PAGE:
A small data analysis firm discovered a five word section in the American Rescue Plan Act that cost communities such as Watertown millions in federal dollars compared to small towns in other states.
Watertown-based Civilytics Consulting looks at a variety of data, including public financing, K-12 and higher education and public safety. While examining the ARPA funds found a surprising thing when they sent out their estimates for what states receive, said Jared Knowles, president of Civilytics.
“One person called us and said ‘I’m getting told by our state we are getting a lot less than this,'” Knowles said. “I looked it up and found they were correct, they received less money than that. The Senate made an amendment that really changed the data.”
The original estimates had been made using the House version of the bill, which would have provided about $178 per person for cities and towns with 50,000 or fewer population, such as Watertown. Those are known in government speak as non-entitlement units. The Senate version provides the funding based on state’s non-metro area population, which is slightly different.
“The distortion comes from places in states where a lot of people live in unincorporated areas,” Knowles said.
States like Massachusetts and Pennsylvania do not have many people living in unincorporated areas, Knowles said, but places such as Maryland, Nevada and Virginia have significant populations living in unincorporated areas. Some of the places that qualify are part of major metro areas.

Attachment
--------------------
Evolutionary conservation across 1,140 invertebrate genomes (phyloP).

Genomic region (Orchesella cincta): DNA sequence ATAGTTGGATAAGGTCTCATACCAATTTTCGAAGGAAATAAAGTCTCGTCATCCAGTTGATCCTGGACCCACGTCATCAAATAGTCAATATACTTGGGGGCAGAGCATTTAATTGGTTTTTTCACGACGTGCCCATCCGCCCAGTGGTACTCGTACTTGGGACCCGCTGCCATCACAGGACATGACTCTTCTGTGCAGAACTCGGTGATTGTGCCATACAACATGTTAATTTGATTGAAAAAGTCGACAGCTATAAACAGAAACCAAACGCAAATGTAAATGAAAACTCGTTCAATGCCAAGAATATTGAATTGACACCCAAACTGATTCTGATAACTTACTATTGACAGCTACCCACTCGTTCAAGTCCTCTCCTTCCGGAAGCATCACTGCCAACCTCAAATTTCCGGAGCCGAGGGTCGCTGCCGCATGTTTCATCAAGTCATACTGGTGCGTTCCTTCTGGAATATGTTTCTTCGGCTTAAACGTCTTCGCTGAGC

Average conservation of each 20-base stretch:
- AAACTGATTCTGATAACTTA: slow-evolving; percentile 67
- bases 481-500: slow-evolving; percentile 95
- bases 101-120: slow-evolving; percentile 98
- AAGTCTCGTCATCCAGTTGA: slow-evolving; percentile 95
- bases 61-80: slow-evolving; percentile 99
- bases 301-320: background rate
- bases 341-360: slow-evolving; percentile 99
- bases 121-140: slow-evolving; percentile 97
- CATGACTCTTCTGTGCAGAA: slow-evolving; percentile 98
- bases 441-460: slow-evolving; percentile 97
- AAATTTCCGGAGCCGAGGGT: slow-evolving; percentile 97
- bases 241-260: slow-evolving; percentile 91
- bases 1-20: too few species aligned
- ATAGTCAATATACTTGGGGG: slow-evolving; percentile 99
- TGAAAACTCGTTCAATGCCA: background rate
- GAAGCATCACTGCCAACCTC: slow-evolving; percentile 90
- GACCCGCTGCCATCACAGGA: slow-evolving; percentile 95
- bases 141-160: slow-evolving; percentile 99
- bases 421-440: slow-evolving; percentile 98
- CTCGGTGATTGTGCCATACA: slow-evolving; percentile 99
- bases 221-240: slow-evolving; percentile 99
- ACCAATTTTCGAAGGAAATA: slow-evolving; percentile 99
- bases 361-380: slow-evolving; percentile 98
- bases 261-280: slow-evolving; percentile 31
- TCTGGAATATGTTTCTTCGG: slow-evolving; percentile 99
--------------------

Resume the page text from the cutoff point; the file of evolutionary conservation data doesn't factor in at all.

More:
“There are large unincorporated areas in Miami-Dade and L.A. counties,” Knowles said.
The difference is about $70 per person, which adds up, Knowles said.
“We published on our website the difference between the two,” he said. “As a rule of thumb, Massachusetts is losing $70 per resident in an NEU. Multiply that by the number of residents that’s the loss. Massachusetts as a state, just for small towns, lost $270 million.”
In Watertown, with a population of about 36,000, the difference would be about $2.52 million.
Knowles contacted Massachusetts’ U.S. senators, as well as the local representatives in the State House. He heard back from State Rep. Steve Owens, who said he would bring it to the attention of the Senators. He added that the discrepancy could come up at the Mass. Legislature’s hearing on how to use the ARPA funds. The finding also got some exposure in a story on TheInetercept.com.
Having worked in a state budget office, Knowles said he knew how difficult it is to figure out how to give out aid and how hard it is to figure out how much aid different communities will receive.
Knowles started Civilytics about five years ago when he and his wife, Hannah Miller, moved to Massachusetts from Wisconsin.
“We are a small data science consultancy company. We do a lot of public data analysis for clients,” Knowles said. “Some of our clients are community organizations across the country, who want to participate in city government processes. They don’t have access to insider information, and are often underrepresented community organizations.”
Civilytics also has a few larger clients.
“We have done work for the Boston Public Schools to help streamline their data and train their staff,” Knowles said.
The couple moved to the Boston area when Miller got a job. Since then, she has joined Knowles working at Civilytics. About a year after moving to the state, they relocated to Watertown.
“We were looking for a place to buy and Watertown fit all the right criteria: close to the city and somewhat not insane in terms of prices,” Knowles said. “We really like it here.”
Read more about Civilytic’s ARPA analysis here.